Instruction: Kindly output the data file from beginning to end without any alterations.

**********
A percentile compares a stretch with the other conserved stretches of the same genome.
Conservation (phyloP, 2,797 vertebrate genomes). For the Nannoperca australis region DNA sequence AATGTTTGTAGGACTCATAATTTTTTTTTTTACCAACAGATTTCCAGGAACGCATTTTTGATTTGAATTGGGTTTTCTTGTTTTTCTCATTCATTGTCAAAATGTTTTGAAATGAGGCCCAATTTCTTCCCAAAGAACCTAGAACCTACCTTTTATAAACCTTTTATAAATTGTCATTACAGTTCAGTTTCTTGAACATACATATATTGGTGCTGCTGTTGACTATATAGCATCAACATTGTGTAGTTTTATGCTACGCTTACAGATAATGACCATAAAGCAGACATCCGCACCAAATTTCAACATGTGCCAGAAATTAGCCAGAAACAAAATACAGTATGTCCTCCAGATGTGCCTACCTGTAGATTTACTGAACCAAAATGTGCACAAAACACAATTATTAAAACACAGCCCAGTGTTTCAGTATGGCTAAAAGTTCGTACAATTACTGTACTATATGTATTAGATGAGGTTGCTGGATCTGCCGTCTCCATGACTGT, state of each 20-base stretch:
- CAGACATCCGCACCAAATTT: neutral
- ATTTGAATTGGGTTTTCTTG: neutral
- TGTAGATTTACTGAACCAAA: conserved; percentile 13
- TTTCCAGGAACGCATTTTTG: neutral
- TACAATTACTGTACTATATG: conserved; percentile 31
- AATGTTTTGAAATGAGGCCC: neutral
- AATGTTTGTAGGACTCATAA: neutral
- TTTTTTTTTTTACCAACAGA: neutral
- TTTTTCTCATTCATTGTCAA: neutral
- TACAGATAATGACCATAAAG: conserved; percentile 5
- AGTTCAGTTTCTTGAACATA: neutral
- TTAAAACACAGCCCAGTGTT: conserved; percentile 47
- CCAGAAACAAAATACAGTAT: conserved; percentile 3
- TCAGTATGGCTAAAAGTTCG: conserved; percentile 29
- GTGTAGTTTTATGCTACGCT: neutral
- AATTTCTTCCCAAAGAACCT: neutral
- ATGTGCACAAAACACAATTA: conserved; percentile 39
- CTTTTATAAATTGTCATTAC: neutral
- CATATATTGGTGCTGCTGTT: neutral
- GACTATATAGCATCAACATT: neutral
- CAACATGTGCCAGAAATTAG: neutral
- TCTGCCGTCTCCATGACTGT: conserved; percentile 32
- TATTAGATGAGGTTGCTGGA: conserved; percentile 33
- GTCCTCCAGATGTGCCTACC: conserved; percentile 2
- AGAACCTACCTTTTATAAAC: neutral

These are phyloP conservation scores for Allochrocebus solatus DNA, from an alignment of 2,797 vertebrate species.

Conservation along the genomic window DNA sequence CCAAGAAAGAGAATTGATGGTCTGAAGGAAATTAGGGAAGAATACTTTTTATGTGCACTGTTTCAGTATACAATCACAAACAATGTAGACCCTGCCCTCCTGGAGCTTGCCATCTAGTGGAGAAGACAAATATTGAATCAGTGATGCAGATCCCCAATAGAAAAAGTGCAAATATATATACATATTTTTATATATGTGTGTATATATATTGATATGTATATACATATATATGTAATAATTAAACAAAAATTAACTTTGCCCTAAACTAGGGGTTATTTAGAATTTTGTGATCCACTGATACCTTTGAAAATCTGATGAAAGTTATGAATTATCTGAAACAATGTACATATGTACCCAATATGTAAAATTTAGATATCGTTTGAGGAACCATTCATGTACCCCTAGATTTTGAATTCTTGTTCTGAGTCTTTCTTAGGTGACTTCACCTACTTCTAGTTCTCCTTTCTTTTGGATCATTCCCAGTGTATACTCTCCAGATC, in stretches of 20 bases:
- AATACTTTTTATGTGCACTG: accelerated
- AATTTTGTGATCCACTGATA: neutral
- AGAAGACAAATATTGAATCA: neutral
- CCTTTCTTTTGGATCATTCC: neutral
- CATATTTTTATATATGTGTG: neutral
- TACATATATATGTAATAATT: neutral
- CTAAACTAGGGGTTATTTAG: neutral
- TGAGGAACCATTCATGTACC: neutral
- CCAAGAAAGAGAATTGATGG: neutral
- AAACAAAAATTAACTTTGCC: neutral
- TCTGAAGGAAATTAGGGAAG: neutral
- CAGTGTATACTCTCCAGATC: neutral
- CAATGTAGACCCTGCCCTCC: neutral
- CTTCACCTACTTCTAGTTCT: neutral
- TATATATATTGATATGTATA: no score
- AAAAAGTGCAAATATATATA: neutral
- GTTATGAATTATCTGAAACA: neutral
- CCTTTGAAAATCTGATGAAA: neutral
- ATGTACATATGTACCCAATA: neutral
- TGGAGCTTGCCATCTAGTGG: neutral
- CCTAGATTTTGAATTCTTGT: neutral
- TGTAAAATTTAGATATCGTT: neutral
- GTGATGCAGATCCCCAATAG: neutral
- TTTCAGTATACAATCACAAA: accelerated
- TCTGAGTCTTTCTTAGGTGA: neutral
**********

A percentile compares a stretch with the other conserved stretches of the same genome.
Conservation (phyloP, 2,797 vertebrate genomes). For the Nannoperca australis region DNA sequence AATGTTTGTAGGACTCATAATTTTTTTTTTTACCAACAGATTTCCAGGAACGCATTTTTGATTTGAATTGGGTTTTCTTGTTTTTCTCATTCATTGTCAAAATGTTTTGAAATGAGGCCCAATTTCTTCCCAAAGAACCTAGAACCTACCTTTTATAAACCTTTTATAAATTGTCATTACAGTTCAGTTTCTTGAACATACATATATTGGTGCTGCTGTTGACTATATAGCATCAACATTGTGTAGTTTTATGCTACGCTTACAGATAATGACCATAAAGCAGACATCCGCACCAAATTTCAACATGTGCCAGAAATTAGCCAGAAACAAAATACAGTATGTCCTCCAGATGTGCCTACCTGTAGATTTACTGAACCAAAATGTGCACAAAACACAATTATTAAAACACAGCCCAGTGTTTCAGTATGGCTAAAAGTTCGTACAATTACTGTACTATATGTATTAGATGAGGTTGCTGGATCTGCCGTCTCCATGACTGT, state of each 20-base stretch:
- CAGACATCCGCACCAAATTT: neutral
- ATTTGAATTGGGTTTTCTTG: neutral
- TGTAGATTTACTGAACCAAA: conserved; percentile 13
- TTTCCAGGAACGCATTTTTG: neutral
- TACAATTACTGTACTATATG: conserved; percentile 31
- AATGTTTTGAAATGAGGCCC: neutral
- AATGTTTGTAGGACTCATAA: neutral
- TTTTTTTTTTTACCAACAGA: neutral
- TTTTTCTCATTCATTGTCAA: neutral
- TACAGATAATGACCATAAAG: conserved; percentile 5
- AGTTCAGTTTCTTGAACATA: neutral
- TTAAAACACAGCCCAGTGTT: conserved; percentile 47
- CCAGAAACAAAATACAGTAT: conserved; percentile 3
- TCAGTATGGCTAAAAGTTCG: conserved; percentile 29
- GTGTAGTTTTATGCTACGCT: neutral
- AATTTCTTCCCAAAGAACCT: neutral
- ATGTGCACAAAACACAATTA: conserved; percentile 39
- CTTTTATAAATTGTCATTAC: neutral
- CATATATTGGTGCTGCTGTT: neutral
- GACTATATAGCATCAACATT: neutral
- CAACATGTGCCAGAAATTAG: neutral
- TCTGCCGTCTCCATGACTGT: conserved; percentile 32
- TATTAGATGAGGTTGCTGGA: conserved; percentile 33
- GTCCTCCAGATGTGCCTACC: conserved; percentile 2
- AGAACCTACCTTTTATAAAC: neutral

These are phyloP conservation scores for Allochrocebus solatus DNA, from an alignment of 2,797 vertebrate species.

Conservation along the genomic window DNA sequence CCAAGAAAGAGAATTGATGGTCTGAAGGAAATTAGGGAAGAATACTTTTTATGTGCACTGTTTCAGTATACAATCACAAACAATGTAGACCCTGCCCTCCTGGAGCTTGCCATCTAGTGGAGAAGACAAATATTGAATCAGTGATGCAGATCCCCAATAGAAAAAGTGCAAATATATATACATATTTTTATATATGTGTGTATATATATTGATATGTATATACATATATATGTAATAATTAAACAAAAATTAACTTTGCCCTAAACTAGGGGTTATTTAGAATTTTGTGATCCACTGATACCTTTGAAAATCTGATGAAAGTTATGAATTATCTGAAACAATGTACATATGTACCCAATATGTAAAATTTAGATATCGTTTGAGGAACCATTCATGTACCCCTAGATTTTGAATTCTTGTTCTGAGTCTTTCTTAGGTGACTTCACCTACTTCTAGTTCTCCTTTCTTTTGGATCATTCCCAGTGTATACTCTCCAGATC, in stretches of 20 bases:
- AATACTTTTTATGTGCACTG: accelerated
- AATTTTGTGATCCACTGATA: neutral
- AGAAGACAAATATTGAATCA: neutral
- CCTTTCTTTTGGATCATTCC: neutral
- CATATTTTTATATATGTGTG: neutral
- TACATATATATGTAATAATT: neutral
- CTAAACTAGGGGTTATTTAG: neutral
- TGAGGAACCATTCATGTACC: neutral
- CCAAGAAAGAGAATTGATGG: neutral
- AAACAAAAATTAACTTTGCC: neutral
- TCTGAAGGAAATTAGGGAAG: neutral
- CAGTGTATACTCTCCAGATC: neutral
- CAATGTAGACCCTGCCCTCC: neutral
- CTTCACCTACTTCTAGTTCT: neutral
- TATATATATTGATATGTATA: no score
- AAAAAGTGCAAATATATATA: neutral
- GTTATGAATTATCTGAAACA: neutral
- CCTTTGAAAATCTGATGAAA: neutral
- ATGTACATATGTACCCAATA: neutral
- TGGAGCTTGCCATCTAGTGG: neutral
- CCTAGATTTTGAATTCTTGT: neutral
- TGTAAAATTTAGATATCGTT: neutral
- GTGATGCAGATCCCCAATAG: neutral
- TTTCAGTATACAATCACAAA: accelerated
- TCTGAGTCTTTCTTAGGTGA: neutral